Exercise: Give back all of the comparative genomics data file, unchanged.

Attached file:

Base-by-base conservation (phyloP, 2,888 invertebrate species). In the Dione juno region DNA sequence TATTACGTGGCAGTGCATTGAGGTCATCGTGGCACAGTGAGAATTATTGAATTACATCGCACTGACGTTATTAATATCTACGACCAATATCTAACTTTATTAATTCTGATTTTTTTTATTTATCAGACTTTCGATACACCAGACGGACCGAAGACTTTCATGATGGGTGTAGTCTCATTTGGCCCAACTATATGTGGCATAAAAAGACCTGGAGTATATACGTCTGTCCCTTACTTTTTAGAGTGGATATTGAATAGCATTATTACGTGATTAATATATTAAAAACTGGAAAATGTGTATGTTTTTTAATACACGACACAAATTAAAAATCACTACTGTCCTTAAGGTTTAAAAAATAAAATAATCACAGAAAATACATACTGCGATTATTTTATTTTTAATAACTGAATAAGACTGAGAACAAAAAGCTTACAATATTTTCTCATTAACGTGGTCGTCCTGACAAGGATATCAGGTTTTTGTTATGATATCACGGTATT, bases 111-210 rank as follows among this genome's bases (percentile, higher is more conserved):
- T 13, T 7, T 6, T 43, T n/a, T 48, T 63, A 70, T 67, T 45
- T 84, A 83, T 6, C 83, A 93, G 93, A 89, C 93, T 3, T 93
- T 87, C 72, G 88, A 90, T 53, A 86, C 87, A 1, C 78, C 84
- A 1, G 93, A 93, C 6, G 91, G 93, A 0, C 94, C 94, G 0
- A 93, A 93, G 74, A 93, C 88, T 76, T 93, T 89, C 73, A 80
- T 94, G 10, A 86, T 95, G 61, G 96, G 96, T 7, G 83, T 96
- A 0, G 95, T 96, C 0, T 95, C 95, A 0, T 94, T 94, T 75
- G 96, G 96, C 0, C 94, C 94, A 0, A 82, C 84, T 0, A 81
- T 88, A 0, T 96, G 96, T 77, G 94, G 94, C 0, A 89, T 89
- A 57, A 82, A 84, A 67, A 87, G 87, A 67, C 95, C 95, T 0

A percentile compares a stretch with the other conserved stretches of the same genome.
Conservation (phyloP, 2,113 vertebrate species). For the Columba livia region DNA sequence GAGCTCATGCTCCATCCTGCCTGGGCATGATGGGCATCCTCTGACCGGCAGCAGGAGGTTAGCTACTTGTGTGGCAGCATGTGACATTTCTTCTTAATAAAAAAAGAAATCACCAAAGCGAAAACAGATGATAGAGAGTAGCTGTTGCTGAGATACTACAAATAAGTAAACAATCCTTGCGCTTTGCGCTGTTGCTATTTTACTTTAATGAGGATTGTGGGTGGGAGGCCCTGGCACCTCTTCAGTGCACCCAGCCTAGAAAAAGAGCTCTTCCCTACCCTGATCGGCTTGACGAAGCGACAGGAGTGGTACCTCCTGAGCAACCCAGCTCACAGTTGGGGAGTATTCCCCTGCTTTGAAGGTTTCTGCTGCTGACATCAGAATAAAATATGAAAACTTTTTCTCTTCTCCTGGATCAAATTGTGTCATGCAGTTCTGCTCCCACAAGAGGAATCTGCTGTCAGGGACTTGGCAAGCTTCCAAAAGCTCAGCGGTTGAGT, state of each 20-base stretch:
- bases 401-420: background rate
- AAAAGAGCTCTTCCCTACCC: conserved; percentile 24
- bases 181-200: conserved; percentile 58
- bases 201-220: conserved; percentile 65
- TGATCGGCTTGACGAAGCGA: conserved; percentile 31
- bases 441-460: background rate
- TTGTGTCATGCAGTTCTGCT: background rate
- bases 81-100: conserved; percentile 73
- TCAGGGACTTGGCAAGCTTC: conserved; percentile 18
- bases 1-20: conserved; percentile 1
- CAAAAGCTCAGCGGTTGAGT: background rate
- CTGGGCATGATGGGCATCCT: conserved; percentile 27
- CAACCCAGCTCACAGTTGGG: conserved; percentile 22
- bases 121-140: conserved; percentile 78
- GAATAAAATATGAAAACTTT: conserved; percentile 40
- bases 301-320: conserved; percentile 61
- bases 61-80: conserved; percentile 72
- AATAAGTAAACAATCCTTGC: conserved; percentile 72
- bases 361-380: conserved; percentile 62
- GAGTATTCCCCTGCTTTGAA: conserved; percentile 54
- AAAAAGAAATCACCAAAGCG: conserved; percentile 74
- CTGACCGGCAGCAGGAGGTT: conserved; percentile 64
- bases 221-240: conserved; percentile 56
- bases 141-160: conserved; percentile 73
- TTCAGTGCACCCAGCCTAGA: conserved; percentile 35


Base-by-base conservation (phyloP, 2,888 invertebrate species). In the Dione juno region DNA sequence TATTACGTGGCAGTGCATTGAGGTCATCGTGGCACAGTGAGAATTATTGAATTACATCGCACTGACGTTATTAATATCTACGACCAATATCTAACTTTATTAATTCTGATTTTTTTTATTTATCAGACTTTCGATACACCAGACGGACCGAAGACTTTCATGATGGGTGTAGTCTCATTTGGCCCAACTATATGTGGCATAAAAAGACCTGGAGTATATACGTCTGTCCCTTACTTTTTAGAGTGGATATTGAATAGCATTATTACGTGATTAATATATTAAAAACTGGAAAATGTGTATGTTTTTTAATACACGACACAAATTAAAAATCACTACTGTCCTTAAGGTTTAAAAAATAAAATAATCACAGAAAATACATACTGCGATTATTTTATTTTTAATAACTGAATAAGACTGAGAACAAAAAGCTTACAATATTTTCTCATTAACGTGGTCGTCCTGACAAGGATATCAGGTTTTTGTTATGATATCACGGTATT, bases 111-210 rank as follows among this genome's bases (percentile, higher is more conserved):
- T 13, T 7, T 6, T 43, T n/a, T 48, T 63, A 70, T 67, T 45
- T 84, A 83, T 6, C 83, A 93, G 93, A 89, C 93, T 3, T 93
- T 87, C 72, G 88, A 90, T 53, A 86, C 87, A 1, C 78, C 84
- A 1, G 93, A 93, C 6, G 91, G 93, A 0, C 94, C 94, G 0
- A 93, A 93, G 74, A 93, C 88, T 76, T 93, T 89, C 73, A 80
- T 94, G 10, A 86, T 95, G 61, G 96, G 96, T 7, G 83, T 96
- A 0, G 95, T 96, C 0, T 95, C 95, A 0, T 94, T 94, T 75
- G 96, G 96, C 0, C 94, C 94, A 0, A 82, C 84, T 0, A 81
- T 88, A 0, T 96, G 96, T 77, G 94, G 94, C 0, A 89, T 89
- A 57, A 82, A 84, A 67, A 87, G 87, A 67, C 95, C 95, T 0

A percentile compares a stretch with the other conserved stretches of the same genome.
Conservation (phyloP, 2,113 vertebrate species). For the Columba livia region DNA sequence GAGCTCATGCTCCATCCTGCCTGGGCATGATGGGCATCCTCTGACCGGCAGCAGGAGGTTAGCTACTTGTGTGGCAGCATGTGACATTTCTTCTTAATAAAAAAAGAAATCACCAAAGCGAAAACAGATGATAGAGAGTAGCTGTTGCTGAGATACTACAAATAAGTAAACAATCCTTGCGCTTTGCGCTGTTGCTATTTTACTTTAATGAGGATTGTGGGTGGGAGGCCCTGGCACCTCTTCAGTGCACCCAGCCTAGAAAAAGAGCTCTTCCCTACCCTGATCGGCTTGACGAAGCGACAGGAGTGGTACCTCCTGAGCAACCCAGCTCACAGTTGGGGAGTATTCCCCTGCTTTGAAGGTTTCTGCTGCTGACATCAGAATAAAATATGAAAACTTTTTCTCTTCTCCTGGATCAAATTGTGTCATGCAGTTCTGCTCCCACAAGAGGAATCTGCTGTCAGGGACTTGGCAAGCTTCCAAAAGCTCAGCGGTTGAGT, state of each 20-base stretch:
- bases 401-420: background rate
- AAAAGAGCTCTTCCCTACCC: conserved; percentile 24
- bases 181-200: conserved; percentile 58
- bases 201-220: conserved; percentile 65
- TGATCGGCTTGACGAAGCGA: conserved; percentile 31
- bases 441-460: background rate
- TTGTGTCATGCAGTTCTGCT: background rate
- bases 81-100: conserved; percentile 73
- TCAGGGACTTGGCAAGCTTC: conserved; percentile 18
- bases 1-20: conserved; percentile 1
- CAAAAGCTCAGCGGTTGAGT: background rate
- CTGGGCATGATGGGCATCCT: conserved; percentile 27
- CAACCCAGCTCACAGTTGGG: conserved; percentile 22
- bases 121-140: conserved; percentile 78
- GAATAAAATATGAAAACTTT: conserved; percentile 40
- bases 301-320: conserved; percentile 61
- bases 61-80: conserved; percentile 72
- AATAAGTAAACAATCCTTGC: conserved; percentile 72
- bases 361-380: conserved; percentile 62
- GAGTATTCCCCTGCTTTGAA: conserved; percentile 54
- AAAAAGAAATCACCAAAGCG: conserved; percentile 74
- CTGACCGGCAGCAGGAGGTT: conserved; percentile 64
- bases 221-240: conserved; percentile 56
- bases 141-160: conserved; percentile 73
- TTCAGTGCACCCAGCCTAGA: conserved; percentile 35